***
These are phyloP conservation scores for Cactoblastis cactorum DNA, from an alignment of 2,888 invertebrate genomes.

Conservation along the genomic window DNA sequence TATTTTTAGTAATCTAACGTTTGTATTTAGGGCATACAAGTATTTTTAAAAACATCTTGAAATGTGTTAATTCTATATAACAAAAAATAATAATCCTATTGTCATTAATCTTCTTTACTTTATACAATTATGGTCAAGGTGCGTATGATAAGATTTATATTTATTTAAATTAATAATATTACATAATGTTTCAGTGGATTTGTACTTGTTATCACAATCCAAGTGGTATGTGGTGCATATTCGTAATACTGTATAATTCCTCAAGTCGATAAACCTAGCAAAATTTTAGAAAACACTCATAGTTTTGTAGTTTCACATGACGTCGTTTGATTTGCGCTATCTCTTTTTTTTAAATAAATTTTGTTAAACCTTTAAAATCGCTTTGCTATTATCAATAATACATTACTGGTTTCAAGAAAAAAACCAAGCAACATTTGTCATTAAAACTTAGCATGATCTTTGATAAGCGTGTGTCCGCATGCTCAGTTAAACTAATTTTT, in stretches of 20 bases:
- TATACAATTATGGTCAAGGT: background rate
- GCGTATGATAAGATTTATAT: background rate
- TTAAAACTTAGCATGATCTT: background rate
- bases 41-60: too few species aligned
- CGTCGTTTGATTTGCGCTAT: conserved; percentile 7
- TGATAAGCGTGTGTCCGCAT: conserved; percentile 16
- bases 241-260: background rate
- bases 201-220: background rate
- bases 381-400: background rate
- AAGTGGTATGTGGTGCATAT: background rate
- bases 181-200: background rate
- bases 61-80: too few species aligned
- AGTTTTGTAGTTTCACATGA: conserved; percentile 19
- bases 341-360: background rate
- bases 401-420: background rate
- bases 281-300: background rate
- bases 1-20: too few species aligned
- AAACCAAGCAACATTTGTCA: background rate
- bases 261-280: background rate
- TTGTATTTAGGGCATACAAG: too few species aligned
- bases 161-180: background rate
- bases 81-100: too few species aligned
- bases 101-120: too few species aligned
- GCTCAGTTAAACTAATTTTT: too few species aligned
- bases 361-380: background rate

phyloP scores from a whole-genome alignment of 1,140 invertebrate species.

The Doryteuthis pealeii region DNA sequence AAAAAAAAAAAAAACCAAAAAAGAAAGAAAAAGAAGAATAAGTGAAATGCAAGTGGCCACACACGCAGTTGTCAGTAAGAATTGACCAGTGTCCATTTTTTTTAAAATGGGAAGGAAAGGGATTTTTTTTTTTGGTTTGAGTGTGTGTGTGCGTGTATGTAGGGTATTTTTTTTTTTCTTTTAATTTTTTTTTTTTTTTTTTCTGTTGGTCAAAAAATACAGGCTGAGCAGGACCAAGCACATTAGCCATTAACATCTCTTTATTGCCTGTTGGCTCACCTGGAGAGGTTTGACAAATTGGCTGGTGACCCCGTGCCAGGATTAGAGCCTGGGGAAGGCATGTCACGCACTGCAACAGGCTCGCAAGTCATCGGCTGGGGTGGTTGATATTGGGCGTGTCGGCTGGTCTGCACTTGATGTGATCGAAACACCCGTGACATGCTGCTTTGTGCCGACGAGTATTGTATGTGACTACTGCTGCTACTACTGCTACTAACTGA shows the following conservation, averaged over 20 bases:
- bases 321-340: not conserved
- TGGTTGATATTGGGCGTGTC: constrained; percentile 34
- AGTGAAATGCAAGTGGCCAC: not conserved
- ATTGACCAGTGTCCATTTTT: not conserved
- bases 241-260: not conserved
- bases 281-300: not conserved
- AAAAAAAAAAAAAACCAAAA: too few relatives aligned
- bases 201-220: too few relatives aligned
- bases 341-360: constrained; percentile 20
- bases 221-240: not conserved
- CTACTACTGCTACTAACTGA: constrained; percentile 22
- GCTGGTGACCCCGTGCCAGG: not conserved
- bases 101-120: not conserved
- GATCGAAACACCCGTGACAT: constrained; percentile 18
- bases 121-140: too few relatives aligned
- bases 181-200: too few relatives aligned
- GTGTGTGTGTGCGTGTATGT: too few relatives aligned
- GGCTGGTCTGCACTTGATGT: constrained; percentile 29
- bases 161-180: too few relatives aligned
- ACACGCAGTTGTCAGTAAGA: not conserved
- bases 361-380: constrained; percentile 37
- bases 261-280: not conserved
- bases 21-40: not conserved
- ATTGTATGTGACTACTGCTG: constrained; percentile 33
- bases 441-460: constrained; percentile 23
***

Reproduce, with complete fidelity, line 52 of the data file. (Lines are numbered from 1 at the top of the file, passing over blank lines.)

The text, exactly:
- bases 21-40: not conserved